Don't get your hopes up,this guy isn't here to pump you up with his brother, Hans. Franz was more into pumping you down, with dark and scary stories. But hey, plenty of people are into that too.
|Social Studies||Famous Biographies|
My world is my creator’s: Herr Franz Kafka. [Gregor Samsa points to Franz Kafka with an insect arm]
As he once said, “As soon as you admit to yourself that it is you yourself, you feel
as though transfixed and are horrified.”
Well, prepare to be horrified. [Gregor Samsa now has insect eyes]
Born July 3, 1883 in Prague, my creator, Franz, was the first of six children. [Franz next to a picture of his sisters]
It was a brief, bleak life for the Kafka siblings.
His two brothers died in infancy, and his three sisters were murdered by the Nazis during [The sisters eyes are crossed out]
the Holocaust, which Franz did not survive long enough to see.
Franz was raised in a middle-class, Jewish family, though not particularly observant. [Franz in front of a picture of his family]
Feelings of isolation consumed Herr Kafka’s life.
He even feared his own father, seeing him as an arrogant brute, though he kept that
Franz attended German language schools up through college, where he eventually studied law. [Franz in school]
A decent student, but far from a standout, his passion was elsewhere. [Franz on the beach]
It was in the literary club that he excelled. [Franz at a book reading club]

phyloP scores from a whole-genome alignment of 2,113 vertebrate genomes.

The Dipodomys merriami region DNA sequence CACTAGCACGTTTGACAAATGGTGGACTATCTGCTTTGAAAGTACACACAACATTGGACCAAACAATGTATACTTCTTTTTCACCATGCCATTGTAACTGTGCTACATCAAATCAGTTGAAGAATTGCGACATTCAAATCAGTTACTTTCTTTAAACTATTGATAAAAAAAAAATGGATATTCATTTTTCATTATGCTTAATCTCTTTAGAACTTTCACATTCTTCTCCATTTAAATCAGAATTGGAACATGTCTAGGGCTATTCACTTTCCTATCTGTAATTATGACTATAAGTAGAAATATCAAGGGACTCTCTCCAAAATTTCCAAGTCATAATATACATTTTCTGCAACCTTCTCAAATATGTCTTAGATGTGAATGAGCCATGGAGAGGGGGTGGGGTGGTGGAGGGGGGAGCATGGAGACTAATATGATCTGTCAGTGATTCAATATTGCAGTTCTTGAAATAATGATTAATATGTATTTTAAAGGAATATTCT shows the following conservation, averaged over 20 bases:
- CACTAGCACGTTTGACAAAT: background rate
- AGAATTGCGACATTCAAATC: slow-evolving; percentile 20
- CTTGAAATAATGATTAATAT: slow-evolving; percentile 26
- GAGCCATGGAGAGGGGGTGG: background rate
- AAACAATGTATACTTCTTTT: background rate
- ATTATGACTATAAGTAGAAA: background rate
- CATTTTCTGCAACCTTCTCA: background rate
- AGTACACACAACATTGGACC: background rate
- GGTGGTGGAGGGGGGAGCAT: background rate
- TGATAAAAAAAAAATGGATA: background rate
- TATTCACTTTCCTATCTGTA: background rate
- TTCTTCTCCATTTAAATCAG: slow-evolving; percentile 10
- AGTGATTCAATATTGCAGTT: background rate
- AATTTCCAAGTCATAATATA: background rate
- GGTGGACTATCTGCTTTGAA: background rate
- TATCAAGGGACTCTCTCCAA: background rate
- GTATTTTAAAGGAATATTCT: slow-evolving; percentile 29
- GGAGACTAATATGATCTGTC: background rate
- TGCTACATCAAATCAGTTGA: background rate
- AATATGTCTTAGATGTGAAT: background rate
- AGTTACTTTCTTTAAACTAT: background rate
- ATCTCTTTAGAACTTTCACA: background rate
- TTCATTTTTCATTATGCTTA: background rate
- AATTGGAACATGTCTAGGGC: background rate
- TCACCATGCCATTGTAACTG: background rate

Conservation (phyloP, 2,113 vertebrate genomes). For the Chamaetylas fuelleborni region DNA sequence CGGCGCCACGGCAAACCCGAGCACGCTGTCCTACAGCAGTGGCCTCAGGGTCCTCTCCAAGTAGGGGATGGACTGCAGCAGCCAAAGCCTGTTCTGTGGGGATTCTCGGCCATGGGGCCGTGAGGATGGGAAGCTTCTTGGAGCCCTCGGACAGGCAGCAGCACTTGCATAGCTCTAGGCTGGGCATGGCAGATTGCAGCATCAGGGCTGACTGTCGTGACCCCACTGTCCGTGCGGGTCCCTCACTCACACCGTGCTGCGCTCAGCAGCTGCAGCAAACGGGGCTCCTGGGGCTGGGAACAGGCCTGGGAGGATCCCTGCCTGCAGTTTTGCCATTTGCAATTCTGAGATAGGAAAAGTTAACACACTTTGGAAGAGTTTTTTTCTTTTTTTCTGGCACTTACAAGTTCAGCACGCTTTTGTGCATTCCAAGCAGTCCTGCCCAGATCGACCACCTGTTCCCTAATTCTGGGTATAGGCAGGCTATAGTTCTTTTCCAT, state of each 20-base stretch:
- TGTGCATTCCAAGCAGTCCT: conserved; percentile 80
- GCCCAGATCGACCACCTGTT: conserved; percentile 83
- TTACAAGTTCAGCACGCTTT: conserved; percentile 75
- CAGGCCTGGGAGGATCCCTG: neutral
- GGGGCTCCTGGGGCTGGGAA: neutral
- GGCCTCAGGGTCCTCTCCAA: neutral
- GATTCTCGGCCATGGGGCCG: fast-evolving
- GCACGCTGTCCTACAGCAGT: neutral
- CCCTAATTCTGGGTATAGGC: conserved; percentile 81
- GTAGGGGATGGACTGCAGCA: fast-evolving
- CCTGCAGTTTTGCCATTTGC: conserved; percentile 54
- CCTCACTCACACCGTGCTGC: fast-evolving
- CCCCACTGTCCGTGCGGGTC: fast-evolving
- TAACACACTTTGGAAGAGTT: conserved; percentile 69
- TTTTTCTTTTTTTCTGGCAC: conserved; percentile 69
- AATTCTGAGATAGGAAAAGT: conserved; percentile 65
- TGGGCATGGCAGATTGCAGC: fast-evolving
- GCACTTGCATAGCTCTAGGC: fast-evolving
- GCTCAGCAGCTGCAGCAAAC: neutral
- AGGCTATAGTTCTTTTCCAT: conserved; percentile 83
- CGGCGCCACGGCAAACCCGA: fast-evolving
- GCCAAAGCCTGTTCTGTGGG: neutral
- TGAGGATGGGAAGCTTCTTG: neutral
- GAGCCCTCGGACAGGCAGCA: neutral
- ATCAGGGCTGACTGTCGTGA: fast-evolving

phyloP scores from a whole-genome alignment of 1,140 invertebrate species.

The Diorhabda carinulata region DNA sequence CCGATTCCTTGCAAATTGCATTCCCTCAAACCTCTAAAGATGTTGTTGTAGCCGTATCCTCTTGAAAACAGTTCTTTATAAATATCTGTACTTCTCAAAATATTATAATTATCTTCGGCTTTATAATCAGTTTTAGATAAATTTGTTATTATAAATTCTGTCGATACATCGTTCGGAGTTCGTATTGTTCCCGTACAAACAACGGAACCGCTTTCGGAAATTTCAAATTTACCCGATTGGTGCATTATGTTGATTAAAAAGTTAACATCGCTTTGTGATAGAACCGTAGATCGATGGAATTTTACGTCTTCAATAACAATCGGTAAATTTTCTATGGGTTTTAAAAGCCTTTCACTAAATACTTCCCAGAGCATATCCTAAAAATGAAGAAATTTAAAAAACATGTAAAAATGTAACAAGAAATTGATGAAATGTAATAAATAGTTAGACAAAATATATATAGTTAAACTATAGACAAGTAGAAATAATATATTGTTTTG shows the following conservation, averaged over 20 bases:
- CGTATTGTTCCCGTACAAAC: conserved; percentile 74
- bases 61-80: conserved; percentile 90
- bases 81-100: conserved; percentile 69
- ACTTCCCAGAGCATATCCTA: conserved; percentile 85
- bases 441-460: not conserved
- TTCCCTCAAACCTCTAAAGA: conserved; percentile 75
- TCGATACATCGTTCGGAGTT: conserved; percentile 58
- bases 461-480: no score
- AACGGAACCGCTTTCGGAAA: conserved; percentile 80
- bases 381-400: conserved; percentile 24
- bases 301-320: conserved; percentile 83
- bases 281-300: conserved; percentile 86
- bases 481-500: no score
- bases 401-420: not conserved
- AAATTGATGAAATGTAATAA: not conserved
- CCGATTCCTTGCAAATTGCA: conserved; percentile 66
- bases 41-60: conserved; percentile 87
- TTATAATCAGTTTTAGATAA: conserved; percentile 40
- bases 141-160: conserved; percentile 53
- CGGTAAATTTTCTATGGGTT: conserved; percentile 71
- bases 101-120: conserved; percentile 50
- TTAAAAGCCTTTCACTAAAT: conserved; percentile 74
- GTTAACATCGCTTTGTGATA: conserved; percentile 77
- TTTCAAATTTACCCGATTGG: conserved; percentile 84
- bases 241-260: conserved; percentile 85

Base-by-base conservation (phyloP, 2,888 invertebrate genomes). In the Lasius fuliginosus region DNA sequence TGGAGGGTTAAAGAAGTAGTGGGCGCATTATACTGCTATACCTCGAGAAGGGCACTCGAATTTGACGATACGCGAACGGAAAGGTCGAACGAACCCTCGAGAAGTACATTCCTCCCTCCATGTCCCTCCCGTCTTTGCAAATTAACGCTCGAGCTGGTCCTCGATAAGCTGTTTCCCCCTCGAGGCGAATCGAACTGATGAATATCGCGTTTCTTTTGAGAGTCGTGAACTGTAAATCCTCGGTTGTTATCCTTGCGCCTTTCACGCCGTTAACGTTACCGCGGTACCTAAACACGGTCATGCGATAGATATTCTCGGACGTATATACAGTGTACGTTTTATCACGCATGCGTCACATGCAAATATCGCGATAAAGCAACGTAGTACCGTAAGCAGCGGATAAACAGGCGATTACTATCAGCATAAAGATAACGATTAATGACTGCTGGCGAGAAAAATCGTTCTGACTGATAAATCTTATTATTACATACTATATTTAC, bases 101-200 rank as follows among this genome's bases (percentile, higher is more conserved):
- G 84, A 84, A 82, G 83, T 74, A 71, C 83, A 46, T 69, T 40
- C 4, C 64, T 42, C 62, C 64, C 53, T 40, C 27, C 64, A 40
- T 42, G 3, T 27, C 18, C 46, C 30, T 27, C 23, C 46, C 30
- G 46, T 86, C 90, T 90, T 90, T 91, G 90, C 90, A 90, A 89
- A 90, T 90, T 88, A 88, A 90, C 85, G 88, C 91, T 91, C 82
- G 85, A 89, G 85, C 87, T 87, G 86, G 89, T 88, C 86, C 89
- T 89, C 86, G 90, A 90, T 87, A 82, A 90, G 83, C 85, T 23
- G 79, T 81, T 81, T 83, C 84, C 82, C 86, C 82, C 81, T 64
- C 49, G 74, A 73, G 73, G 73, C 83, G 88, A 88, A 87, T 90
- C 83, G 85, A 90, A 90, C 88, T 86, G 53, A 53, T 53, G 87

Here, Herr Kafka found not only his passion, but also lifelong friends, including Max Brod—his
eventual literary executor and biographer. [Franz and Max stood together]
Though I think I’m doing a fine job myself.
A couple years after graduating college in 1906, young Franz worked at the Workers Auto [Franz in his graduation gown]
Insurance Institute government agency handling workers’ compensation insurance. [Franz doing paperwork at his desk]
Very exciting kind of like NFL quarterback...
The work was in fact inspiring as it sounds.
As in….it was not. [Franz speaking to his boss]
It was simply a means to make money.
Every day consisted of work until early afternoon, then lunch, rest, exercise, and dinner with [Franz doing all his activities]
At the time, Franz still lived at home, which is a nightmare in its own right, no? [Franz stood in front of his house]
Finally, at about 11PM, there was time to sit down and write until sleep overtook him.
Despite such a busy schedule, hard work paid off. [Franz is covered in cash]